Job Hunting Tips

The Week of the Excuse and How to Not Miss out on Jobs

Posted by Sam
min read
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The germ season is upon us and, in my experience, last week may go down in history for the most excuses for someone not attending work I have received in one week. I love temp recruitment, as it is fast paced and you deal with a million different personalities and problems each week. When Friday arrives, I'm satisfied with the enjoyable roller coaster ride of being a temp recruitment specialist. However, I will remember this past week for a lot of the wrong reasons. It was a week where most of the reasons for not attending work assignments were from very experienced temps who frankly should have known better.

Now, please don't misunderstand me. People get sick, and they should – and do – take time off to recuperate. There are also people who soldier on through their illness and should actually stay at home. However, we can all relate to when we were children and we didn't want to go to school. We told our mothers that we had a stomachache (or insert relevant malady here) to get out of doing the spelling test. Then, if we were persistent enough, our mothers eventually caved in, and we got to watch some daytime TV.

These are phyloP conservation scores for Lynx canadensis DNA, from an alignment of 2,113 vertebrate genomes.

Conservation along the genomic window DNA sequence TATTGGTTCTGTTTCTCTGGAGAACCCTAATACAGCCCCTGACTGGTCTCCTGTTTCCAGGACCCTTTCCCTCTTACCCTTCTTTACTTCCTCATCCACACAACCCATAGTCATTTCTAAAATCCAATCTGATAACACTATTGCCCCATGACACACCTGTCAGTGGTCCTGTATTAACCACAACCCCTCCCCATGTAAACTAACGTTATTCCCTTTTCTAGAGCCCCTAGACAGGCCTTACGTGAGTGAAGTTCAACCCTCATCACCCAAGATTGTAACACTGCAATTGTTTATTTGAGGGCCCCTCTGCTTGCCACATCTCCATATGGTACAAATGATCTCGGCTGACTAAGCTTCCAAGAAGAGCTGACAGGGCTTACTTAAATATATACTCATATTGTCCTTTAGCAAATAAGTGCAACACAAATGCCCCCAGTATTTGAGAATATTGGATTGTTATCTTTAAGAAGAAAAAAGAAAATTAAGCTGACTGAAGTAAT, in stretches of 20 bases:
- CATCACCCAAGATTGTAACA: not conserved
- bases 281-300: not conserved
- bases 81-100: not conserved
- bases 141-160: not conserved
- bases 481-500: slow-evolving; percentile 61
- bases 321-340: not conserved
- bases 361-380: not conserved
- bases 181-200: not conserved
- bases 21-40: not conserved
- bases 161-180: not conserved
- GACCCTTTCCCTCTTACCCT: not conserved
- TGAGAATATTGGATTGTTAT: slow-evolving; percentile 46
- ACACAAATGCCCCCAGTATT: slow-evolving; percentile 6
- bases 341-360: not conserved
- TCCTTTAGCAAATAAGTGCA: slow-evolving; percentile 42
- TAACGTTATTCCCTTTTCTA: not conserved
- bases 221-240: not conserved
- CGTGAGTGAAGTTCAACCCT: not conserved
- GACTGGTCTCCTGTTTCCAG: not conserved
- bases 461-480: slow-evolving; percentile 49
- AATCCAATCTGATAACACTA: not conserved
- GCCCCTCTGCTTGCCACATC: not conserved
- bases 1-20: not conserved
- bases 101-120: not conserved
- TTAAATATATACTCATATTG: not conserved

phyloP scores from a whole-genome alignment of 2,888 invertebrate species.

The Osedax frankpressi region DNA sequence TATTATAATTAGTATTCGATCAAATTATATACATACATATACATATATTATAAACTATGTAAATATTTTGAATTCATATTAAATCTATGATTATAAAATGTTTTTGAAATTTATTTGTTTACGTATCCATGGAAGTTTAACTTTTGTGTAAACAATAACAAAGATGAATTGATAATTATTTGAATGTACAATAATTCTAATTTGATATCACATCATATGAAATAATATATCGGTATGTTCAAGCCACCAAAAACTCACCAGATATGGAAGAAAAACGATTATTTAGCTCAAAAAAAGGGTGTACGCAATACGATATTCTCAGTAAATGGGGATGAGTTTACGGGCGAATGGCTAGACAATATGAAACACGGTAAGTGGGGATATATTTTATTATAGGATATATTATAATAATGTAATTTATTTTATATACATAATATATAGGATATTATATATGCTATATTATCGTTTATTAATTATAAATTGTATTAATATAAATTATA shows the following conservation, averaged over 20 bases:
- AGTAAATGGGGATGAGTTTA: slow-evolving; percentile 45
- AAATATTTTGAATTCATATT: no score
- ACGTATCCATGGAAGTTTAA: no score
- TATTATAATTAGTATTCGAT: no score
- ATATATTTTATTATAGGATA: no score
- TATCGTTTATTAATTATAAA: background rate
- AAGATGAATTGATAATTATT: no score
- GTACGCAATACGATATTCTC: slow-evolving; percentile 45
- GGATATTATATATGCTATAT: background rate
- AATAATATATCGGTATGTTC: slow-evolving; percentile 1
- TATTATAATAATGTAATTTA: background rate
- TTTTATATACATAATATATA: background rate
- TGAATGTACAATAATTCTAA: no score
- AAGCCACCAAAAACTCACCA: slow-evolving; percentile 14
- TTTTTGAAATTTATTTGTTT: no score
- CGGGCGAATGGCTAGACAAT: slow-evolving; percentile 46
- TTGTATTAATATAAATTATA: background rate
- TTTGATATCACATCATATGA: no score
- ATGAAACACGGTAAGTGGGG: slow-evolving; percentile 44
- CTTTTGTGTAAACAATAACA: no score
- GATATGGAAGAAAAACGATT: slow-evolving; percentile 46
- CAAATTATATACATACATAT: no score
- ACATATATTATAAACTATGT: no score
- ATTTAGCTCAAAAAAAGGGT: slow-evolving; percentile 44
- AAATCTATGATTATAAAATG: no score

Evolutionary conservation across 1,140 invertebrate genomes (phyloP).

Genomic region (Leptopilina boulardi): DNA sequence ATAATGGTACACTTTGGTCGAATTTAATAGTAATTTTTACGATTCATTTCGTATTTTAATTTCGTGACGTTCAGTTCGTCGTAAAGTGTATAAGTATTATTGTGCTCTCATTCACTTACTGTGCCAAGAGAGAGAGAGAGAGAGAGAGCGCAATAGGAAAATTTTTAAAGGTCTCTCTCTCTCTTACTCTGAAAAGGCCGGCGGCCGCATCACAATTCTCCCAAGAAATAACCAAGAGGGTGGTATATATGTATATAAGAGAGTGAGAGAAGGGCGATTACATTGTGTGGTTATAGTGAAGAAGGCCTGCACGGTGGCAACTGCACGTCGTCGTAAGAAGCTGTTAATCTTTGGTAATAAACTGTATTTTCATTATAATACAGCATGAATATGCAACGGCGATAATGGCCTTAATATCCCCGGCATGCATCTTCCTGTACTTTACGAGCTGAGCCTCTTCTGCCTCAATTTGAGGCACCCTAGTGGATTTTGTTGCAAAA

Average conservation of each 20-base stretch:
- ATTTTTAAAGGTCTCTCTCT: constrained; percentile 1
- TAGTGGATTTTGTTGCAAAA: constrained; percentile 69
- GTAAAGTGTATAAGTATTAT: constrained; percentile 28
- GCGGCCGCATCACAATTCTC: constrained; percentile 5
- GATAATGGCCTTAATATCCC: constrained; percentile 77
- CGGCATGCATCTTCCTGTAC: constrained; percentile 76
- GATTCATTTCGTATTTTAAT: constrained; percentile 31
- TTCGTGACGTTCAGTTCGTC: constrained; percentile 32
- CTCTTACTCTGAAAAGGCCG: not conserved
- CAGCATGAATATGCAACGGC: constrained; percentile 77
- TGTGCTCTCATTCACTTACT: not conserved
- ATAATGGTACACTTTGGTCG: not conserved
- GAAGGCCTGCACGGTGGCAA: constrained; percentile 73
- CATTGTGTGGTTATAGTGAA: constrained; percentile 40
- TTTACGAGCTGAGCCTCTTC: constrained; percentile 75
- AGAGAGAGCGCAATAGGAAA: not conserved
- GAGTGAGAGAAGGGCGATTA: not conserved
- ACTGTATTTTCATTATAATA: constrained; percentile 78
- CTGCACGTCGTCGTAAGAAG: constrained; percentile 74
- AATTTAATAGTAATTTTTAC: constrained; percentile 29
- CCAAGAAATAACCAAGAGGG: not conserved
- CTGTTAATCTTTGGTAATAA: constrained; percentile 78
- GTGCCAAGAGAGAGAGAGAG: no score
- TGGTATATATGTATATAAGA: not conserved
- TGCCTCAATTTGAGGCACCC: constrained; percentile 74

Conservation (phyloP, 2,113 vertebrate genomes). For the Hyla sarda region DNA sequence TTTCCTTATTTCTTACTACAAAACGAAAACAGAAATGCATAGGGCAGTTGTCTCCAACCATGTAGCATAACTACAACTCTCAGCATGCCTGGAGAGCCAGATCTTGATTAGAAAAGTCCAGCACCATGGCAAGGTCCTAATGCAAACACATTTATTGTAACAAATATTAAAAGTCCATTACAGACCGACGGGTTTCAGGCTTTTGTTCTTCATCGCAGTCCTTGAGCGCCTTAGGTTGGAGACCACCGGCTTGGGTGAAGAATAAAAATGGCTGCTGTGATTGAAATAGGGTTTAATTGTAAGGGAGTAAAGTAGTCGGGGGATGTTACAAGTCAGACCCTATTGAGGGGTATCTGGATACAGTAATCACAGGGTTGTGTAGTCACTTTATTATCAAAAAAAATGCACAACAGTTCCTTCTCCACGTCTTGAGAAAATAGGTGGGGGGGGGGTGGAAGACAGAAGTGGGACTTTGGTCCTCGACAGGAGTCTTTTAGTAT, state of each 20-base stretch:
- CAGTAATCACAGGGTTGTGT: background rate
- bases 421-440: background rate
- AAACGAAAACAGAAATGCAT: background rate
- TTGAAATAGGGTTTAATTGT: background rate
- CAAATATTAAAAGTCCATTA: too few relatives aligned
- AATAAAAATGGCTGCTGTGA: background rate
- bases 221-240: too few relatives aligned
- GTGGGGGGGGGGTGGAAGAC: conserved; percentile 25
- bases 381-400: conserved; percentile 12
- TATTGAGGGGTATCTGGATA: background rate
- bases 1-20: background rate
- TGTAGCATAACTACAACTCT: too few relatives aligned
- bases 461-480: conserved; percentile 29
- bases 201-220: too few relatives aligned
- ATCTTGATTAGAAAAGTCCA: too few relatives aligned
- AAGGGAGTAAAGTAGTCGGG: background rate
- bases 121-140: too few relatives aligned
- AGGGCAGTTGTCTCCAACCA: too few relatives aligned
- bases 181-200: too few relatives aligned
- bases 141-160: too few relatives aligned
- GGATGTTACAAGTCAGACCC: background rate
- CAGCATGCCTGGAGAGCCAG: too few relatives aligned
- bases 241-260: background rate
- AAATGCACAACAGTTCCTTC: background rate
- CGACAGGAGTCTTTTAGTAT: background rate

Last week, I was on the receiving end of that type of call no fewer than eight times (and, yes, I did count them all). I heard everything from toothache, headache, face ache and dengue fever to the bubonic plague. One temp said she couldn't come in because she was suffering from a mild headache. I asked her if she had taken anything for it, such as paracetamol, and she replied that she hadn't thought of that and would be okay to return to work the next day. Of course, a temporary worker doesn't get sick leave, and so they aren't paid for their day off. But the frustration is not just felt by me, but also by the company or firm they are assisting. My word of advice would be that the hiring companies and firms have long memories, and so do recruiters. I would also add that temp markets can be very small, and the talent pool becomes very well known. 

I will always go above and beyond for people who have completed outstanding work for me, and it gives me great joy and a sense of satisfaction to keep these people working in interesting assignments. The legal market in which I work is very short of candidates at the time of writing, but the time will come again when the firms with which I work will have more choice of who to employ and who is called first. Make sure you are one of them.